Govt expects 60,000 job losses in IT sector

Published by rudy Date posted on January 23, 2009

UP TO 60,000 jobs could be lost in the country’s key electronics sector after Intel Corp. closed its plant in Cavite and Texas Instruments announced a number of layoffs, Labor Secretary Marianito Roque said yesterday.

Intel, the world’s biggest computer chip maker, announced plans Wednesday to close plants in Malaysia, the Philippines and the United States, with the loss of 1,800 jobs in its assembly test facility in General Trias, Cavite.

Texas Instruments, another big US player in the sector, told the government last month it was laying off 400 workers from its semiconductor factory in Baguio due to the global financial crisis.

The cuts highlight the poor state of the electronics industry and could be the beginning of a wave of job losses in the sector.

“The impact of the economic downturn on our business was more severe than we anticipated and the outlook is uncertain,” Intel Philippines said in a statement explaining the closure of its facility.

The laid-off employees “will be offered a severance package,” and various “transition services,” the company statement said without giving details.

Intel was the second largest exporter next to Texas Instruments, generating $5.8 billion in export earnings last year.

A 2004 study by the University of Asia and the Pacific said that in 2003, Intel’s earnings accounted for 0.30 percent of the country’s gross domestic product.

Intel was one of the first to set up semiconductor manufacturing facilities in the Philippines 35 years ago, investing about $1.5 billion over that time.

“The semiconductor industry is already getting hit,” Roque told ABS-CBN television in an interview.

“We have seen this as early as three months ago,” he said.

“We expected that we’ll be getting hit in the first semester of this year,” he added.

Roque said the government was giving counseling to and retraining “about 60,000 workers that could be affected nationwide.”

The Labor Department was “getting daily notices now not only of retrenchments but on the reduction of work shifts, reduction of working hours, and compression of the work week,” he said.

Plants employing 19,000 people had so far reduced shifts or working hours, he added, but did not say how many had been laid off.

“We have to admit that this is not business as usual in the Philippines for the electronics sector and in the garments sector as well,” Roque said.

“These will be the two particular areas that would be affected by the global financial crisis.”

The electronics sector accounts for about 58 percent of the Philippines’ exports and employs 480,000 workers.

Roque said Manila expected the business process outsourcing sector to take up some of the slack, with a “nominal growth” in the call center industry creating about 130,000 jobs this year.

The Philippines also hopes to send its workers to “hotel jobs in Bulgaria and even manufacturing jobs also in some countries like Australia.”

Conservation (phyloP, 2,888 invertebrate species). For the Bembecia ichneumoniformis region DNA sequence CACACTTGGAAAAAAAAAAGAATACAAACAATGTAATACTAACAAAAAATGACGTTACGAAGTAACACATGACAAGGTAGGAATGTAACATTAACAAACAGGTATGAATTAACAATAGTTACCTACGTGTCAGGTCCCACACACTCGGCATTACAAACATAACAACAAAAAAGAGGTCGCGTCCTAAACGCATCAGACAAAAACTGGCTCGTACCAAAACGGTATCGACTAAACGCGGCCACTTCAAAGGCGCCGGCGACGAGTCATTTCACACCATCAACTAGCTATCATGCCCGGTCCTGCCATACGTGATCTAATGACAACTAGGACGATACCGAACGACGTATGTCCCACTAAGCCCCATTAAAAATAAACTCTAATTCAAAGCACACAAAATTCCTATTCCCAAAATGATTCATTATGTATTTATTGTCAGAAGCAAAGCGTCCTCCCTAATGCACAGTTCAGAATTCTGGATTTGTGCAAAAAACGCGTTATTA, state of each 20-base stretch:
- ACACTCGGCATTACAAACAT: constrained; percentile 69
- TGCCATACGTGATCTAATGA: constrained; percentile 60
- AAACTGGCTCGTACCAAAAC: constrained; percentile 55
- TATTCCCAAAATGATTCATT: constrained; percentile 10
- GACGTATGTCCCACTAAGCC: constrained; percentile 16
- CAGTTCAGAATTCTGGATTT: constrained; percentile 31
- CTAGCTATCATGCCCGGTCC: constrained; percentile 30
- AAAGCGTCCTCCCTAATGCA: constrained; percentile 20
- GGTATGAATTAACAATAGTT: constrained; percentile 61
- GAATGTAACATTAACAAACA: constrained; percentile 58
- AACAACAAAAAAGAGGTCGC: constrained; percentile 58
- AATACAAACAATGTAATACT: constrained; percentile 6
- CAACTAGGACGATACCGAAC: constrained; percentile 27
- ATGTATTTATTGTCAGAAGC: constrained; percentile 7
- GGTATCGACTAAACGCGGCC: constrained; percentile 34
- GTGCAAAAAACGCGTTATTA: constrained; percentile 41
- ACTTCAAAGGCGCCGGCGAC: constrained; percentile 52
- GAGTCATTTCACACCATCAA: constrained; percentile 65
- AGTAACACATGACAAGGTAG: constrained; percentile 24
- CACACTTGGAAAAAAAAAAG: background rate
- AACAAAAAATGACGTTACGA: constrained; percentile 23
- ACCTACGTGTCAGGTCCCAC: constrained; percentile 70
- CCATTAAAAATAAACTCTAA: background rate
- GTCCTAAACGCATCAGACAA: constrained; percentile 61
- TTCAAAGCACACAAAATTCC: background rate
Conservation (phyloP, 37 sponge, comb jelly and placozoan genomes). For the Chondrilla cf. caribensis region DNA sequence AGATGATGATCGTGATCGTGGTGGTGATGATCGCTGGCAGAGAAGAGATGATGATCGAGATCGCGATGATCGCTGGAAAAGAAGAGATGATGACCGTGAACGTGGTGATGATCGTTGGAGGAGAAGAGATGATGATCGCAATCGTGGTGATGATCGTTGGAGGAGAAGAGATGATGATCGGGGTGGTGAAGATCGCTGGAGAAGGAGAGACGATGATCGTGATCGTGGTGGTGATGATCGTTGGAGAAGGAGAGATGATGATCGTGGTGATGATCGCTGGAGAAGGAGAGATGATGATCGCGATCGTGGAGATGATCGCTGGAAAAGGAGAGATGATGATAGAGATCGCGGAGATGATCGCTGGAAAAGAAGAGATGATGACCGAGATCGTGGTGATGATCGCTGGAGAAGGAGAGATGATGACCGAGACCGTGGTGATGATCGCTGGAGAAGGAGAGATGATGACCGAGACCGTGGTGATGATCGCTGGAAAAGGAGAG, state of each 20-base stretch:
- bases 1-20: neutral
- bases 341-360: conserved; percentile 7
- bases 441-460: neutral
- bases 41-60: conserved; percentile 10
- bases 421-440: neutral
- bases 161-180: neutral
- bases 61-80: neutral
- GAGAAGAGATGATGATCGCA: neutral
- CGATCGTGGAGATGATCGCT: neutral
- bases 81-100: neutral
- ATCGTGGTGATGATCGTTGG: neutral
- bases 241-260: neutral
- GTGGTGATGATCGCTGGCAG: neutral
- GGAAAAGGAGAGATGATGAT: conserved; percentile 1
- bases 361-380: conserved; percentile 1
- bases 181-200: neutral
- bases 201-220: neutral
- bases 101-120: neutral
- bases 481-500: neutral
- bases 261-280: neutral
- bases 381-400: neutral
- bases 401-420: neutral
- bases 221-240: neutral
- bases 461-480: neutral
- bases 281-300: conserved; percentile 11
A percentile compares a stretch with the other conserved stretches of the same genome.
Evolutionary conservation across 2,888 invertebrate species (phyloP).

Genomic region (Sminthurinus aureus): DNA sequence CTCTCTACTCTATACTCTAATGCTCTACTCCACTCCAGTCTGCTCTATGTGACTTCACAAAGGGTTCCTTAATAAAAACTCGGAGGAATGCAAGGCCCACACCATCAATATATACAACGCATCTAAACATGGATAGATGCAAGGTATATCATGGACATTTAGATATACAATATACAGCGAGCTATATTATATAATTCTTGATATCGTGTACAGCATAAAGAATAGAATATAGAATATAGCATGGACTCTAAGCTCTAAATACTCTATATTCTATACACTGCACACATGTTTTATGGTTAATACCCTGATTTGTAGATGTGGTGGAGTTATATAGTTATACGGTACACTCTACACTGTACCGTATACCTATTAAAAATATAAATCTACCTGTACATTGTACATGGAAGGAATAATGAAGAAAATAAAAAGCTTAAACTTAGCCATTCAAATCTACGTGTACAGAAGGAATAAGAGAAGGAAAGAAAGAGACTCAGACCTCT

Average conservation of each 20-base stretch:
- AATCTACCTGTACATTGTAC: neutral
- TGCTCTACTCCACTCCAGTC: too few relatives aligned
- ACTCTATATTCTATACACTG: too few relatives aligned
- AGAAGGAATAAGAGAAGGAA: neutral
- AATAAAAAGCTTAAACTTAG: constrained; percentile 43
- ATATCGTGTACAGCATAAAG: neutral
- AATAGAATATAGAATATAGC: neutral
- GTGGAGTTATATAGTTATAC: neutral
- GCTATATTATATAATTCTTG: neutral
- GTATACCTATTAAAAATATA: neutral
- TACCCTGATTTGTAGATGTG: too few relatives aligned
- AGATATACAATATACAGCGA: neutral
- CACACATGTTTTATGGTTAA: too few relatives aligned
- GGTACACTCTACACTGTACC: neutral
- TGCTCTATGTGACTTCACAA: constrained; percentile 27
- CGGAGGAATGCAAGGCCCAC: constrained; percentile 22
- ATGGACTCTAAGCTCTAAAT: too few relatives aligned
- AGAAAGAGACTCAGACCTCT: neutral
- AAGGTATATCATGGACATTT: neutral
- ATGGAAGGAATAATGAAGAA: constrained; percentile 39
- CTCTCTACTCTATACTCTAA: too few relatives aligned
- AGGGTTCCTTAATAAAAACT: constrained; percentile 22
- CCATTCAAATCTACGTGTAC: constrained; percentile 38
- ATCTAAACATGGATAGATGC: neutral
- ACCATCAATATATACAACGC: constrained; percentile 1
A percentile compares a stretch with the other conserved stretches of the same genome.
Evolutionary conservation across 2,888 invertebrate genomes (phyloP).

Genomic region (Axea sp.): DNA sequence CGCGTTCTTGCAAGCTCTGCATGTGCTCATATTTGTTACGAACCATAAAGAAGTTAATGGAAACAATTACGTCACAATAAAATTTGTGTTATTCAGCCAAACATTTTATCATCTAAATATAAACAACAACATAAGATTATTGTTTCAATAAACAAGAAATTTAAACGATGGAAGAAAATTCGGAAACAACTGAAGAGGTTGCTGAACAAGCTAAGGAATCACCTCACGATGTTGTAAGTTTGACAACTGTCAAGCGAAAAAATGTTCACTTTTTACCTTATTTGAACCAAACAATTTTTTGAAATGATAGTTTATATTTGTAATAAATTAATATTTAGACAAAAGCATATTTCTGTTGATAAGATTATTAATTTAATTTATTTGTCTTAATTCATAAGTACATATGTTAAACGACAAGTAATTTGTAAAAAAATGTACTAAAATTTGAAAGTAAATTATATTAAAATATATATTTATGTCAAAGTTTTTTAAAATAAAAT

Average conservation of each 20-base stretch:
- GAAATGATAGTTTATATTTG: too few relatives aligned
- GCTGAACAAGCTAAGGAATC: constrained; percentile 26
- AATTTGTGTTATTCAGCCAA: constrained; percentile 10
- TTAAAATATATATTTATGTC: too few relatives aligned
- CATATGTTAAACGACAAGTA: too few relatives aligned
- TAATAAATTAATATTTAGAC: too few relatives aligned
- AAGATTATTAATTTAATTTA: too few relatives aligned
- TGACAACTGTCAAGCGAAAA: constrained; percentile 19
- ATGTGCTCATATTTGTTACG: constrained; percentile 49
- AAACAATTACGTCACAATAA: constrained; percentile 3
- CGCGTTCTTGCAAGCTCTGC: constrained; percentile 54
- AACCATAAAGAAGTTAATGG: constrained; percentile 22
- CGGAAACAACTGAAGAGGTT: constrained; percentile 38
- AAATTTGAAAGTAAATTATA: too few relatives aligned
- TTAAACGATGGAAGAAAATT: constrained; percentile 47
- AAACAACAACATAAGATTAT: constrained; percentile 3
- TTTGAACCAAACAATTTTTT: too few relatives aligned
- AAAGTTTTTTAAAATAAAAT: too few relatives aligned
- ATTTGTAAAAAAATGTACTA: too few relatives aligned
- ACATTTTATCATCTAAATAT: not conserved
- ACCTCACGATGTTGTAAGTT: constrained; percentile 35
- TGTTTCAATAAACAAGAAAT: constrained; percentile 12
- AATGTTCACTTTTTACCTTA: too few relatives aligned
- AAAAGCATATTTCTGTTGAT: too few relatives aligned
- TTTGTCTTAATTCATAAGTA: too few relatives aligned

The shutdown of Intel’s Cavite plant was part of a worldwide restructuring of its manufacturing operations that also closed facilities in Malaysia and the United States, in a move that would affect 6,000 employees.

The moves were designed to “align… manufacturing capacity to current market conditions,” a company statement said.

Intel reported last week that the economic slowdown and slumping demand for personal computers sent net profit sharply lower in the fourth quarter of 2008.

It said net profit in the last three months of the year plunged to $234 million, down 90 percent from a year ago.

Intel has also warned that it expects even worse results this quarter than the previous three months, with an expected revenue of $7 billion.

On Tuesday, top Intel officials called on Lilia de Lima, director general of the Philippine Economic Zone Authority, to announce the closure of its plant at the Gateway Business Park in General Trias, Cavite.

Given the scale of its operations, Intel’s pullout is a major blow to the economy. For months, government officials had been working with Intel to find an alternative site for its plant after the company complained of a structural defect in its Cavite site.

De Lima declined to comment on Intel’’s pullout but said yesterday that not all news was bad news.

She said that with Intel’s closure, its sister company, Numonyx Philippines, was expanding its Philippine operations after acquiring Intel’s flash memory division for semiconductor electronics last year.

“While Intel is closing here, Numonyx is also closing down its facility in Pudong, China, [and]… all its machinery would be relocated in the Philippines, so the company applied for expansion,” said De Lima.

Numonyx has so far invested $25 million in the Philippines. In 2007 it hired 600 workers from Intel and was likely to hire more when the machinery from Pudong was brought in, De Lima said.

In its statement, Intel said it would retain its sales and marketing organization of about 20 employees, as well as its involvement in social responsibility programs in the Philippines. –Elaine R. Alanguilan with Roderick T. dela Cruz, AFP

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